Manicotti gets a bad wrap. Often misunderstood as being labor and time intensive, in reality it’s an easy-to-prepare, versatile dish that appeals to many discerning palates.
The term “manicotti” actually refers to a large, tubular pasta shape. The traditional manicotti entrée stuffs a ricotta and cheese mixture into those pasta tubes or wraps pasta sheets around. It’s then covered with tomato sauce and baked.
Mark Sciortino, chef/owner of Marco’s Italian Restaurant in Buffalo, New York, grew up eating his grandma’s manicotti. “Every Sunday we’d go to her house, and she’d make it,” he says.
When Sciortino opened his restaurant 20 years ago he transplanted grandma’s recipe –– and grandma –– to the kitchen. “My grandmother made the batter, shells and put it together. We baked it,” he says. “When she passed away, my mom took over. She’s a grandmother now, so it truly is a grandmother’s recipe.”
For the dish, fresh pasta shells encase a ricotta, Romano, garlic, basil, parsley, eggs and pepper mixture. The rolled crepes bake seam side down between layers of tomato sauce.
“It’s not a hard recipe,” says Sciortino. “Although, if you don’t have the right touch, the shells can come out too thick. You want a thin crepe that’s nice and airy. Think of it like a pancake, and roll the batter all the way around the sauté pan. The further the batter spreads out on the pan’s edge the thinner your crepe will be.”
It’s easy to bake large amounts of manicotti at one time. “Just layer it in a baking pan like you’re preparing lasagna. Put tomato sauce between each layer,” recommends Sciortino. Food cost-wise Sciortino admits that increased dairy prices have raised his food cost to 17 to 19 percent. “It’s not outrageous,” he says. “You make money with it. It’s also more cost effective than, say, lasagna because you don’t have meat, and manicotti appeals to vegetarian diners.”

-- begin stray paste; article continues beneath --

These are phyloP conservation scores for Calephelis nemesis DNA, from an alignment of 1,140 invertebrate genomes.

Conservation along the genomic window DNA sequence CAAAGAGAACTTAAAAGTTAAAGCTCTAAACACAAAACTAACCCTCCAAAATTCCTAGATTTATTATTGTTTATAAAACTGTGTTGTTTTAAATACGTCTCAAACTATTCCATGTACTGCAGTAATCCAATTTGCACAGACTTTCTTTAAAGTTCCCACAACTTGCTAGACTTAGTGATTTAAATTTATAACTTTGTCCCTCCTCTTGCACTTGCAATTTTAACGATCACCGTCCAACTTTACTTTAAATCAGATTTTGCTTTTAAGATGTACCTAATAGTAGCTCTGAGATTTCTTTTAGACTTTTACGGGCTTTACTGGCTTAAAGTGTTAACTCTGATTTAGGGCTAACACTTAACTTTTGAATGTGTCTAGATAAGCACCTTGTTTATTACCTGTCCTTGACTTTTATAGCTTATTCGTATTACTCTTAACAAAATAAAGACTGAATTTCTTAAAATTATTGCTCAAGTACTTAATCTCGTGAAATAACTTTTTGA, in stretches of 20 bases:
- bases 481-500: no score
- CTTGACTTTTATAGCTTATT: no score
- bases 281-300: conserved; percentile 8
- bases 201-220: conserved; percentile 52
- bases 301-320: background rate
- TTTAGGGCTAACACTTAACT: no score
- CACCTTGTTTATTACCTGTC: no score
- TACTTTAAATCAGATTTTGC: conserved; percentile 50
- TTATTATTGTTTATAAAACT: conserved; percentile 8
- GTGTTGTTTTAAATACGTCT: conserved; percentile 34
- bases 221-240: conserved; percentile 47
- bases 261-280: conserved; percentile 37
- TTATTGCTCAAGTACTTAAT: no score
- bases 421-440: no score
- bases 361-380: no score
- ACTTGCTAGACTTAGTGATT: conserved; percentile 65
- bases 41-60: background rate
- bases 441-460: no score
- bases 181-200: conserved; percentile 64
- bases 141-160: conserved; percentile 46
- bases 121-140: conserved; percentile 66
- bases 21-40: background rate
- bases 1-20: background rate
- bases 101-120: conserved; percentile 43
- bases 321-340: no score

What Sciortino really saves is labor. “The prep is so simple. We make the shells ahead of time. Then stack it in Tupperware until service,” he says.
Manicotti has no limits. Consider stuffing it with a blend of cheeses including mozzarella, Parmesan, Asiago, goat or bleu. Pack manicotti with sausage, ground beef, grilled chicken or roasted vegetables. It also pairs well with tomato cream, marinara, Alfredo or white sauce.
Rob Evans, owner of Romio’s Pizza & Pasta in Moorpark, California, (Romio’s is a 15-unit franchise with operations in California, Oregon and Washington) takes a Greek approach to this Italian dish. Spinach manicotti is filled with spinach, ricotta, crushed red pepper and feta. Evans covers pasta rolls with shredded mozzarella and housemade marinara and bakes in a conveyer belt oven at 550 F for about six minutes.
“The feta adds a distinct taste. You get the buttery velvetiness of mozzarella with the feta’s tart saltiness,” he says.
Evans estimates a 35 percent food cost for the dish, but says that’s comparable to other baked pastas on the menu. “Because we use expensive ingredients it does have a higher food cost,” he says. “We just increased our menu prices $2 to compensate for increase costs in dairy, flour and gas surcharges.”